Mr. Wayne Gates: I rise today to speak about this legislation, Bill 288, Building Opportunities in the Skilled Trades Act. This will be my second round of speaking to this bill, and I’m happy that we have another opportunity to discuss the legislation while also highlighting the feedback we received from presenters at the finance committee: union, non-union, businesses.

I’ve got a paragraph done.


I’m going to jump off a little bit here. I found out we were going to do this bill today at 12 o’clock. I want people to know that. You took two years to put this in place, and you’re telling the official opposition that we’re going to discuss the bill at 12 o’clock today. Total disrespect, not only for us—and I don’t know if the Liberals are going to talk, and I don’t know if the other independents are going to talk—but it’s total disrespect to the skilled trades, every one of them, because they’re interested in what I have to say. They might not agree with me, and that’s fair. I don’t have a problem with that. Because I’ve realized after my question this morning that they don’t agree with me on workers’ compensation either, and deeming. I understand that.

But it isn’t fair to ask the opposition to stand up here in three hours and do an hour lead and touch on all the important issues, because in skilled trades and apprenticeships, our young people and women, those who are racialized, those with disabilities, are important. We’ve got to make sure we put it in this, we have that discussion and we have our 10 minutes of questions. But no, they decide—I get an email at 12 o’clock, “You’re up at 3 o’clock for your hour lead.” Total disrespect for skilled trades. I’m sorry; that’s how I feel. I said it the last time you guys did it and I’m saying it now.

We rushed this through two weeks. I think it’s a very important bill, by the way. I think we’ve got great opportunity to put young people to work. I’m not sure the 100,000 trades is accurate, but we can discuss that. Maybe it’s 80,000. Maybe it’s 120,000; I don’t think it’s that high, but it might be 80,000. It’s a lot of opportunity for young people who need jobs in the province of Ontario.

I’ve said this before regarding this legislation, but it’s really unfortunate how rushed the bill was. It took the government and the Skilled Trades Panel two years to ensure that they got this right, and now we only have a few short weeks to cover all the important steps in the legislative process. I wish we could have spent more time at committee. I truly found the feedback from the stakeholders interesting and insightful. So today I think it’s important we spend our time discussing some of these important points made by stakeholder presentations on how to make this bill better. I’m going to repeat that: Make it better. That’s what our amendments were about, and they came from the stakeholders.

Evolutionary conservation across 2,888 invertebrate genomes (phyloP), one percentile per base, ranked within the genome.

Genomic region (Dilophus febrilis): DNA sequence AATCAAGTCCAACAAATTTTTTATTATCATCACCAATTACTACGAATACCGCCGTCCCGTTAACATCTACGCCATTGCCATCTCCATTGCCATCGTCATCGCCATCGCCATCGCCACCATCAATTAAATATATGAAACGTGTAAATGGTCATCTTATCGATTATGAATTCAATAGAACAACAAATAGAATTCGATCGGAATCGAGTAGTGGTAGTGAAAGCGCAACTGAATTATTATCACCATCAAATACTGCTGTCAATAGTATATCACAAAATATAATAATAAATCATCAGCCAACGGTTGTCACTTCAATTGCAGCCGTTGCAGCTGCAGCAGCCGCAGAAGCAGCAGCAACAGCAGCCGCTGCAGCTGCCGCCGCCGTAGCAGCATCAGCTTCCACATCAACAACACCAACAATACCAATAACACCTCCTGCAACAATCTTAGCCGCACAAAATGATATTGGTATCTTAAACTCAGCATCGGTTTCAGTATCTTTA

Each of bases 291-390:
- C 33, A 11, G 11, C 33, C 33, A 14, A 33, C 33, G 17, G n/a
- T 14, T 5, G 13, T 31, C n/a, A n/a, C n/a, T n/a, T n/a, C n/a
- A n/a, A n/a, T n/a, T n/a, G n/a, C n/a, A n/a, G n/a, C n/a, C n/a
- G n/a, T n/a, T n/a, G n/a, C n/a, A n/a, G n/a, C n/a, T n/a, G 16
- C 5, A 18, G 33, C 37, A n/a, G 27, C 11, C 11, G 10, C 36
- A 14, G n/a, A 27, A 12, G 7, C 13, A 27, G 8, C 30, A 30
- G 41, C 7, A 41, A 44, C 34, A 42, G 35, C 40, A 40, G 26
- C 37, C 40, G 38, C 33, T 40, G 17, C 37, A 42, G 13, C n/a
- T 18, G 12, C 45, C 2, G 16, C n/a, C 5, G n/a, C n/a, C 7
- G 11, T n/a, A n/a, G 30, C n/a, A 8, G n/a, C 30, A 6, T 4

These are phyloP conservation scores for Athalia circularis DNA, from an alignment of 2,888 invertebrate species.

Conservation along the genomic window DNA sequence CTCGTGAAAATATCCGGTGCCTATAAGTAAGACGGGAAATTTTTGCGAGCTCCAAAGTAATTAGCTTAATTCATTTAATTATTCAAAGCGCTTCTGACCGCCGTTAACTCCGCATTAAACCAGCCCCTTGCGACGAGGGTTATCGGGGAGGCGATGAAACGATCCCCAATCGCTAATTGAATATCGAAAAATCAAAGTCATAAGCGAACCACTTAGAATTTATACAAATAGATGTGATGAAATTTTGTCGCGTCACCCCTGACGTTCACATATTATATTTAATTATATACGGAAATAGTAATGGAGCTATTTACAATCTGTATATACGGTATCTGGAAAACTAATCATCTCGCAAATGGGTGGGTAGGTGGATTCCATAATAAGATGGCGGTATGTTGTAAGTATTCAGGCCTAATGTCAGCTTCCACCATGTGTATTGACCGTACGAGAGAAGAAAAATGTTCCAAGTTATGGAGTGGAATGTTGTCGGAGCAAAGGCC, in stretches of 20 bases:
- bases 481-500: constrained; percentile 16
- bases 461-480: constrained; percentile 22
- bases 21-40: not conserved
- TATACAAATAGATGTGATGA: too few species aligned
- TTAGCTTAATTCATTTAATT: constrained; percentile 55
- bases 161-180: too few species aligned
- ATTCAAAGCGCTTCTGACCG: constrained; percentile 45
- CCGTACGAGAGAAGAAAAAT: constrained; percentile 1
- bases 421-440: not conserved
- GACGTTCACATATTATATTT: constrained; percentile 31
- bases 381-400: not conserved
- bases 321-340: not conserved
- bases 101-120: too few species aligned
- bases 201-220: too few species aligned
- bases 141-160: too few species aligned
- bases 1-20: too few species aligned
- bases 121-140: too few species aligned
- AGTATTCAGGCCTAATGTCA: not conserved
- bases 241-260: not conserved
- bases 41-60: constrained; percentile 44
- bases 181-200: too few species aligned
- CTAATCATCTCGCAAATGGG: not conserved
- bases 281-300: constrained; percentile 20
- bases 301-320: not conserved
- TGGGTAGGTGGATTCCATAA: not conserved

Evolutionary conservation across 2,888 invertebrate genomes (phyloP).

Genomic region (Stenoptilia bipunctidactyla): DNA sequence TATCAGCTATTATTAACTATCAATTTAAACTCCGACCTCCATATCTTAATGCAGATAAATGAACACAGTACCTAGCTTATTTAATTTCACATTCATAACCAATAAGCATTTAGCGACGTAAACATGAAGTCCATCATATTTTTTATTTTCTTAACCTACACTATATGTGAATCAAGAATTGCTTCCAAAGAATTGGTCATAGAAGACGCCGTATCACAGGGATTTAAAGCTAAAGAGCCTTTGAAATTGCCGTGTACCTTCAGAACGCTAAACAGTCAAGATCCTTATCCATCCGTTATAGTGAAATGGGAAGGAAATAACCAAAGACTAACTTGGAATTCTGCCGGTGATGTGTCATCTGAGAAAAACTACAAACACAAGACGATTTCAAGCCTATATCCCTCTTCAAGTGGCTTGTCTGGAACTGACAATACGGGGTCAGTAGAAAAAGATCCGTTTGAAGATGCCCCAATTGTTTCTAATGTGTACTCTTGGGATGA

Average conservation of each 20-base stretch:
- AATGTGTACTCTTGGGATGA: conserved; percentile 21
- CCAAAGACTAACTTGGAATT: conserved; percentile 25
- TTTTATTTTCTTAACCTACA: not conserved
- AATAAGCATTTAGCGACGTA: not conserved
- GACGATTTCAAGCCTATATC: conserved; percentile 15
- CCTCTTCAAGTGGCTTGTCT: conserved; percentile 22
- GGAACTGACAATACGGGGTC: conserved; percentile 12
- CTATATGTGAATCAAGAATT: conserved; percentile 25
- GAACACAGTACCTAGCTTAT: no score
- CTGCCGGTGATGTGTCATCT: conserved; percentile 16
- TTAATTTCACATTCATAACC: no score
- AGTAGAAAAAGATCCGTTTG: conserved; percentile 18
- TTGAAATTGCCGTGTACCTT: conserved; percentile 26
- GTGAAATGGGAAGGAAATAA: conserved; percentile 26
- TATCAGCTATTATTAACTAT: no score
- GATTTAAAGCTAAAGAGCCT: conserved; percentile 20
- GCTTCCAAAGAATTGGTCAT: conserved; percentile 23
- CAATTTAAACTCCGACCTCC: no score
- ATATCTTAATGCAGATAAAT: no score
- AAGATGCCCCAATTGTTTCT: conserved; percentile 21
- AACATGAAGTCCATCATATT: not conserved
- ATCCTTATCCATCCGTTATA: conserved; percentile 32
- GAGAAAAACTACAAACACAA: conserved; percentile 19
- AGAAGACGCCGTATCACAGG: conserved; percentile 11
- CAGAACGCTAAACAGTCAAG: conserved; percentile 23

Speaker, as we know, the government unfortunately voted down every amendment that was brought forward by the opposition, which were largely based on the feedback we received from those in the industry. So when you’re turning back our amendments, you’re turning your back on the stakeholders. As we know, they voted against our amendments, so I believe today it’s important we discuss the areas of the bill that we feel fall short and some areas that still give us concern about the bill after it eventually passes in this House, because we know they have a majority government and it’s going to get passed.

However, I think we need to address the big issue here. That’s how this government best addresses the entire skilled trades system and ultimately ensures its sustainability by removing the stigma of the trades and making it easier for people to enter into apprenticeships, which we agree with. Speaker, one thing we can all agree on is that trades in Ontario are not only an important industry but certainly a rewarding career, as my colleague on the other side talked about with her son, and I think my colleague on this side talked about with her son as well.